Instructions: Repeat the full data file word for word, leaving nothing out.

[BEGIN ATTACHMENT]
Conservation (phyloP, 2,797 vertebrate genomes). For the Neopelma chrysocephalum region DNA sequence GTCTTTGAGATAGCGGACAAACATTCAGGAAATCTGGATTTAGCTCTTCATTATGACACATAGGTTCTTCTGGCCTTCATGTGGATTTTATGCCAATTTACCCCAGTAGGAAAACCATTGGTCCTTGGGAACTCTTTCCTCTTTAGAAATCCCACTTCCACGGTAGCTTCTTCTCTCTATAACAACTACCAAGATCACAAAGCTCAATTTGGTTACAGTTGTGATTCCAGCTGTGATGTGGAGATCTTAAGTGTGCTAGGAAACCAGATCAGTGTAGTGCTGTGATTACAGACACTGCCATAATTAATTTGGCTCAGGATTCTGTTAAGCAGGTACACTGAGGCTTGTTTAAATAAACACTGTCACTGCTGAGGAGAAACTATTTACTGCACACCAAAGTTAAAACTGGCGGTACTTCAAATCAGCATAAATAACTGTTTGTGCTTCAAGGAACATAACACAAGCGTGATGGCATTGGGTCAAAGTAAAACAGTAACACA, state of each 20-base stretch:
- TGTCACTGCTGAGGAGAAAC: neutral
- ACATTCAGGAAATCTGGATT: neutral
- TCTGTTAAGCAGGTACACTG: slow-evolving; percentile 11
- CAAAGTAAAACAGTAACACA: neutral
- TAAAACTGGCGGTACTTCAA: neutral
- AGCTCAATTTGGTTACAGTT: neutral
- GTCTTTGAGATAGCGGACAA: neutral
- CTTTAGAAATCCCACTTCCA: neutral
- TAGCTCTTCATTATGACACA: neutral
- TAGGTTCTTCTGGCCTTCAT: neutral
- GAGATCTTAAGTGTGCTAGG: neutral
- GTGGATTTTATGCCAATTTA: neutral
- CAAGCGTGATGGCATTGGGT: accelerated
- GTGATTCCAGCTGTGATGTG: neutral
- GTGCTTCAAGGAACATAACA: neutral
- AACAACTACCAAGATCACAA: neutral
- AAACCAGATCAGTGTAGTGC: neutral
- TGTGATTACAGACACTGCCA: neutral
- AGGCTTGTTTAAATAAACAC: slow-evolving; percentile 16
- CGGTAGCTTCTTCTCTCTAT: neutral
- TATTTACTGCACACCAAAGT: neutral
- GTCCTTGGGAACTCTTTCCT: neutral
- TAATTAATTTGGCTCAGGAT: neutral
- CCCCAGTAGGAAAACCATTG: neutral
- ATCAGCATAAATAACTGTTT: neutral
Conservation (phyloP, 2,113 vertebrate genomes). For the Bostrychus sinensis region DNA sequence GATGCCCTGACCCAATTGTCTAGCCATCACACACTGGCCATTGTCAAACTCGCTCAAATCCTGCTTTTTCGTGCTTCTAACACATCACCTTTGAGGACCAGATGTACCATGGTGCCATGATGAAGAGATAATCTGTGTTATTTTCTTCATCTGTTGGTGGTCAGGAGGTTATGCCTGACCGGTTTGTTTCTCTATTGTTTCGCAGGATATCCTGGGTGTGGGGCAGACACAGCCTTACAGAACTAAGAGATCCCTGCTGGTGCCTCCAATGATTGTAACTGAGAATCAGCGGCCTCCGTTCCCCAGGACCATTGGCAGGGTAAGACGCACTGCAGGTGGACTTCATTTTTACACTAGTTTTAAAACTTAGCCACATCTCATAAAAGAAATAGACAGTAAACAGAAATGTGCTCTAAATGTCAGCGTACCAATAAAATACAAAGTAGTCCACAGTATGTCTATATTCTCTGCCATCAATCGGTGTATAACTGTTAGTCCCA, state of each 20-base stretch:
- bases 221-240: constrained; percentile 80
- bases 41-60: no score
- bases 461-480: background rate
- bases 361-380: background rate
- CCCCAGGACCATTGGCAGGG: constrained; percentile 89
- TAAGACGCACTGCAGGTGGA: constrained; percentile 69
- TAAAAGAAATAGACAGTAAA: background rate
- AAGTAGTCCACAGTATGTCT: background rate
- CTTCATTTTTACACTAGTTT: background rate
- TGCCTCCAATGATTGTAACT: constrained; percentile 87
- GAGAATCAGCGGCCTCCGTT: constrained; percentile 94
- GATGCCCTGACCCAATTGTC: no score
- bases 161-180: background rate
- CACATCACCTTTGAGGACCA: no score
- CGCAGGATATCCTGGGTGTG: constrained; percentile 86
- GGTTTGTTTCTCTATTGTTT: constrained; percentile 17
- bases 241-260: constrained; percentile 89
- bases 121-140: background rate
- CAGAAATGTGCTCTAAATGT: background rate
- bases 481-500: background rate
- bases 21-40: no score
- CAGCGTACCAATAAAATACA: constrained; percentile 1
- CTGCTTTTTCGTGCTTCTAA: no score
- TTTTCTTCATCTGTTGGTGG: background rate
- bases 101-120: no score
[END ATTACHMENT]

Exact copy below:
Conservation (phyloP, 2,797 vertebrate genomes). For the Neopelma chrysocephalum region DNA sequence GTCTTTGAGATAGCGGACAAACATTCAGGAAATCTGGATTTAGCTCTTCATTATGACACATAGGTTCTTCTGGCCTTCATGTGGATTTTATGCCAATTTACCCCAGTAGGAAAACCATTGGTCCTTGGGAACTCTTTCCTCTTTAGAAATCCCACTTCCACGGTAGCTTCTTCTCTCTATAACAACTACCAAGATCACAAAGCTCAATTTGGTTACAGTTGTGATTCCAGCTGTGATGTGGAGATCTTAAGTGTGCTAGGAAACCAGATCAGTGTAGTGCTGTGATTACAGACACTGCCATAATTAATTTGGCTCAGGATTCTGTTAAGCAGGTACACTGAGGCTTGTTTAAATAAACACTGTCACTGCTGAGGAGAAACTATTTACTGCACACCAAAGTTAAAACTGGCGGTACTTCAAATCAGCATAAATAACTGTTTGTGCTTCAAGGAACATAACACAAGCGTGATGGCATTGGGTCAAAGTAAAACAGTAACACA, state of each 20-base stretch:
- TGTCACTGCTGAGGAGAAAC: neutral
- ACATTCAGGAAATCTGGATT: neutral
- TCTGTTAAGCAGGTACACTG: slow-evolving; percentile 11
- CAAAGTAAAACAGTAACACA: neutral
- TAAAACTGGCGGTACTTCAA: neutral
- AGCTCAATTTGGTTACAGTT: neutral
- GTCTTTGAGATAGCGGACAA: neutral
- CTTTAGAAATCCCACTTCCA: neutral
- TAGCTCTTCATTATGACACA: neutral
- TAGGTTCTTCTGGCCTTCAT: neutral
- GAGATCTTAAGTGTGCTAGG: neutral
- GTGGATTTTATGCCAATTTA: neutral
- CAAGCGTGATGGCATTGGGT: accelerated
- GTGATTCCAGCTGTGATGTG: neutral
- GTGCTTCAAGGAACATAACA: neutral
- AACAACTACCAAGATCACAA: neutral
- AAACCAGATCAGTGTAGTGC: neutral
- TGTGATTACAGACACTGCCA: neutral
- AGGCTTGTTTAAATAAACAC: slow-evolving; percentile 16
- CGGTAGCTTCTTCTCTCTAT: neutral
- TATTTACTGCACACCAAAGT: neutral
- GTCCTTGGGAACTCTTTCCT: neutral
- TAATTAATTTGGCTCAGGAT: neutral
- CCCCAGTAGGAAAACCATTG: neutral
- ATCAGCATAAATAACTGTTT: neutral
Conservation (phyloP, 2,113 vertebrate genomes). For the Bostrychus sinensis region DNA sequence GATGCCCTGACCCAATTGTCTAGCCATCACACACTGGCCATTGTCAAACTCGCTCAAATCCTGCTTTTTCGTGCTTCTAACACATCACCTTTGAGGACCAGATGTACCATGGTGCCATGATGAAGAGATAATCTGTGTTATTTTCTTCATCTGTTGGTGGTCAGGAGGTTATGCCTGACCGGTTTGTTTCTCTATTGTTTCGCAGGATATCCTGGGTGTGGGGCAGACACAGCCTTACAGAACTAAGAGATCCCTGCTGGTGCCTCCAATGATTGTAACTGAGAATCAGCGGCCTCCGTTCCCCAGGACCATTGGCAGGGTAAGACGCACTGCAGGTGGACTTCATTTTTACACTAGTTTTAAAACTTAGCCACATCTCATAAAAGAAATAGACAGTAAACAGAAATGTGCTCTAAATGTCAGCGTACCAATAAAATACAAAGTAGTCCACAGTATGTCTATATTCTCTGCCATCAATCGGTGTATAACTGTTAGTCCCA, state of each 20-base stretch:
- bases 221-240: constrained; percentile 80
- bases 41-60: no score
- bases 461-480: background rate
- bases 361-380: background rate
- CCCCAGGACCATTGGCAGGG: constrained; percentile 89
- TAAGACGCACTGCAGGTGGA: constrained; percentile 69
- TAAAAGAAATAGACAGTAAA: background rate
- AAGTAGTCCACAGTATGTCT: background rate
- CTTCATTTTTACACTAGTTT: background rate
- TGCCTCCAATGATTGTAACT: constrained; percentile 87
- GAGAATCAGCGGCCTCCGTT: constrained; percentile 94
- GATGCCCTGACCCAATTGTC: no score
- bases 161-180: background rate
- CACATCACCTTTGAGGACCA: no score
- CGCAGGATATCCTGGGTGTG: constrained; percentile 86
- GGTTTGTTTCTCTATTGTTT: constrained; percentile 17
- bases 241-260: constrained; percentile 89
- bases 121-140: background rate
- CAGAAATGTGCTCTAAATGT: background rate
- bases 481-500: background rate
- bases 21-40: no score
- CAGCGTACCAATAAAATACA: constrained; percentile 1
- CTGCTTTTTCGTGCTTCTAA: no score
- TTTTCTTCATCTGTTGGTGG: background rate
- bases 101-120: no score